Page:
AF: For the exhibition, you have produced two works, the Idle, Abusive, Unruly series and The Correction of The House. I am interested in the process that led you to these works. What was your initial reaction to the collection and the site? What was the point of origin of your research and how did it progress?

SH: At first I didn’t know that the Vestry House Museum, alongside the local history archive and the photographic collection, contained the ‘other’ archive -an archive of documents related to its original history as a workhouse. This is a completely different archive and it is located upstairs, in one of the oldest parts of the building. I spent quite a lot of time there actually, looking at the documents that it contains: lists of letters, minutes from meetings, purchases of coal for the poor, orders of removal, examinations and associated papers. All kinds of administrative documents, paperwork regulating bodies, fuel, food, time. Admission notes, lists of things, lists of people. They used to separate them into men, women, boys and girls. Their names, age, date of admission, and date of either death or discharge. It is all very precise. Their workhouse uniforms had a badge on the right hand sleeve and a number on the inside. People were put through a sort of machine. I was quite amazed by how precise the administration was and it immediately made me think of the concentration camp administration.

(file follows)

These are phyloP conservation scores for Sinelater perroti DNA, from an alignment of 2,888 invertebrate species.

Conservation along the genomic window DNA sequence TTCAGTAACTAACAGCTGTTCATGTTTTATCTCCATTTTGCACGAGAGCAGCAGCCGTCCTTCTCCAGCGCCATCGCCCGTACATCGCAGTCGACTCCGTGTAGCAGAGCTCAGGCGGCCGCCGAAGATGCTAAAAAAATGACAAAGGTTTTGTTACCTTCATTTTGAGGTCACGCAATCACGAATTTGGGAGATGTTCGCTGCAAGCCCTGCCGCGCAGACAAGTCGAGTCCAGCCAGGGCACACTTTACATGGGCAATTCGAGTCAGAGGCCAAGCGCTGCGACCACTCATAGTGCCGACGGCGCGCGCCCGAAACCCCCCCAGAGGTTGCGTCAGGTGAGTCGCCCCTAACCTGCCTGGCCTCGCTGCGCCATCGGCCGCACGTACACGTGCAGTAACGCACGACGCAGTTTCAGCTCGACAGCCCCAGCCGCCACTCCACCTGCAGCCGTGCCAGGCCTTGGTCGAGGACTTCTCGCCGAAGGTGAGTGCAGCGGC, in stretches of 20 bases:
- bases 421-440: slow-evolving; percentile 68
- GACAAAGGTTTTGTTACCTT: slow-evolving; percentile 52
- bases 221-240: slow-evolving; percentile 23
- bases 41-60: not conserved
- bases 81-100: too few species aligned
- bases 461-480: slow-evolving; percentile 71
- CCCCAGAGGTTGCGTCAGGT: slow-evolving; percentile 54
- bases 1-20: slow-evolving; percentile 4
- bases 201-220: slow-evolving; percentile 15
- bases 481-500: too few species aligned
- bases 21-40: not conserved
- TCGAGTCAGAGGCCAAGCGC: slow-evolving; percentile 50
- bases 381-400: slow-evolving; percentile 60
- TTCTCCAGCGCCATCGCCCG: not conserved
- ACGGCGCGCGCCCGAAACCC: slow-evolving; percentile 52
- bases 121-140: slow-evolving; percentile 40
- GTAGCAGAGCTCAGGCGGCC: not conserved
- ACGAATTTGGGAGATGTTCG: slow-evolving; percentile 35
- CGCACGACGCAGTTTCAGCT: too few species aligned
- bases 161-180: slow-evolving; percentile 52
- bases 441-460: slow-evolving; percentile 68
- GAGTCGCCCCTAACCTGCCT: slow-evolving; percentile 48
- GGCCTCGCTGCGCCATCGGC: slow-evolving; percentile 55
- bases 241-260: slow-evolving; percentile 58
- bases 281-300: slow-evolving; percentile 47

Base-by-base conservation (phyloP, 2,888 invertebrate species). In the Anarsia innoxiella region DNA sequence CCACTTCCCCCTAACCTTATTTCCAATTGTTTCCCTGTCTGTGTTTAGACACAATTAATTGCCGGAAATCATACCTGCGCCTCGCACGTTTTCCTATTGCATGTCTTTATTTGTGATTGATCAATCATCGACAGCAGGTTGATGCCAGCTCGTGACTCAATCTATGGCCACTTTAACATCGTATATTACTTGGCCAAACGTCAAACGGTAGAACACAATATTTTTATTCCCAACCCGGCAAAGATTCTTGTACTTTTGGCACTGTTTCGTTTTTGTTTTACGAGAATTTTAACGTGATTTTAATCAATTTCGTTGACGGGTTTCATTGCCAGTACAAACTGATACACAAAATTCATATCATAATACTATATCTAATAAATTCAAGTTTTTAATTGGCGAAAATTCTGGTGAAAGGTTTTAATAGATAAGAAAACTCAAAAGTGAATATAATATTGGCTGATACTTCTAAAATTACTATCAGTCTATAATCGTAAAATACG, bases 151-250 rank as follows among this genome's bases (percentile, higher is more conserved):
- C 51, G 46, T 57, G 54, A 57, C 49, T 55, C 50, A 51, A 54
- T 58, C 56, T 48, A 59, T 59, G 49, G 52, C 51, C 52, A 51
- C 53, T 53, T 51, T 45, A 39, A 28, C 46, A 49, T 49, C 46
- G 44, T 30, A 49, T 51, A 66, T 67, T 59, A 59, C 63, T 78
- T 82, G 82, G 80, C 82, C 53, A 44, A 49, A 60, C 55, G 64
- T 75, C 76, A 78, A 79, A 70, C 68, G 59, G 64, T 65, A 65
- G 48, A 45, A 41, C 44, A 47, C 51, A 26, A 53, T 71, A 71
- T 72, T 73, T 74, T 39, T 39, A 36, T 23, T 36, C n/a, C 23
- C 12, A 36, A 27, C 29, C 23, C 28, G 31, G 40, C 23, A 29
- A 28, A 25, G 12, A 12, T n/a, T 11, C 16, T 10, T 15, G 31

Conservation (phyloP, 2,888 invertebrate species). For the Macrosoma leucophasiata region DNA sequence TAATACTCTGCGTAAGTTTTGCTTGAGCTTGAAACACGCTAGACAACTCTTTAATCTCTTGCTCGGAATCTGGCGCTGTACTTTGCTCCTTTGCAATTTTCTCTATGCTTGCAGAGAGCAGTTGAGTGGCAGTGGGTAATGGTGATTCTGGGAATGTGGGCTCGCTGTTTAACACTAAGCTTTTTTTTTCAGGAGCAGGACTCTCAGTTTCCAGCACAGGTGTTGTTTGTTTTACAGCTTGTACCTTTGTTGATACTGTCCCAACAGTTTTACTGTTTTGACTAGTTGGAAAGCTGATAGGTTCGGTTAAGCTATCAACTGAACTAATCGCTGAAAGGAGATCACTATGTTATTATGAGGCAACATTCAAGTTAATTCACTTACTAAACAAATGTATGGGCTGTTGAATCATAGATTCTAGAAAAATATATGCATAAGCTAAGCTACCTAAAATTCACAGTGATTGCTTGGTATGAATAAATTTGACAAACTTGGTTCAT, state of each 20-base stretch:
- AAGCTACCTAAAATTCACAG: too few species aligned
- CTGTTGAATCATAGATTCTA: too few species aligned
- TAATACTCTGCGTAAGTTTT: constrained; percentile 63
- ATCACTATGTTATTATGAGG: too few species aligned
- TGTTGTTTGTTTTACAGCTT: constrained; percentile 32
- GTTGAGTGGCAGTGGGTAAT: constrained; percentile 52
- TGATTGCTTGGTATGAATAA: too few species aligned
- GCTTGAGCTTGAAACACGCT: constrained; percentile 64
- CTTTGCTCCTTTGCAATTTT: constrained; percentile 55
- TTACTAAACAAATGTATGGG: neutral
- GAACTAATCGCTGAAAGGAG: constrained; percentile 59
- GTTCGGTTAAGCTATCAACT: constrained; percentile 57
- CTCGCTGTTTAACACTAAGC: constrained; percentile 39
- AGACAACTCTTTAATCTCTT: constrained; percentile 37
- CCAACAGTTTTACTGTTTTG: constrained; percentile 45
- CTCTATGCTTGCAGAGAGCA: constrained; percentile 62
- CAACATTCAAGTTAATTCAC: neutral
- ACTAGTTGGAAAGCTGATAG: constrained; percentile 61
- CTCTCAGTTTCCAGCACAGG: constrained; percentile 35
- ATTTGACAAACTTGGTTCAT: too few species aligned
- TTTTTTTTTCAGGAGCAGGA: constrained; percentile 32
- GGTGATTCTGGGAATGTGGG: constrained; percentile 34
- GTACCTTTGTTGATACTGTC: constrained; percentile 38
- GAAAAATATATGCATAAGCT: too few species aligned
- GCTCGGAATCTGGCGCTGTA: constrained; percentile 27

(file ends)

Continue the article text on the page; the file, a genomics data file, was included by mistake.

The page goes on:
Initially I was trying to separate all this material, and to divide it into potential stories. There were some papers that were related to examinations of people.. And all this was uncannily linked to the contemporary debate, the discussions about social benefits, and related to the questions of how to ‘manage the poor’. The idea of putting the ‘paupers’ (the poorest of the poor) in the workhouse was the cheapest thing to do: bunching them together in one place basically. So rather than offering something that they called ‘outdoor relief’ which was like a ‘benefit’, they put people in a workhouse instead.

One of the worst things I found, were the stacks of notes of ‘voluntary examinations’ of women. For instance: of Sarah Beacon of Walthamstow, ‘single woman taken on hold before me (…) this examined does declare that she is with a child and the same child is likely to be born a bastard’. It’s just so inhuman. And, in addition, of course, the word ‘voluntary’ immediately suggests the possibility of the opposite. The only trace of the workhouse inmates, literally their ‘imprints’ within all this mass of administration is something like ‘the mark of Sarah Beacon’, an ‘x’. As the illiterates’ signatures, these marks are actually extremely varied. Some are much neater than others, some are almost ‘flamboyant’, some appear to even attempt to imitate actual handwriting. Some are barely there, like the absolutely miniature scraps of writing, as if someone was unsure how to even hold a pen. I feel all these signatures actually show different characters, they are kind of miniature traces of individuals.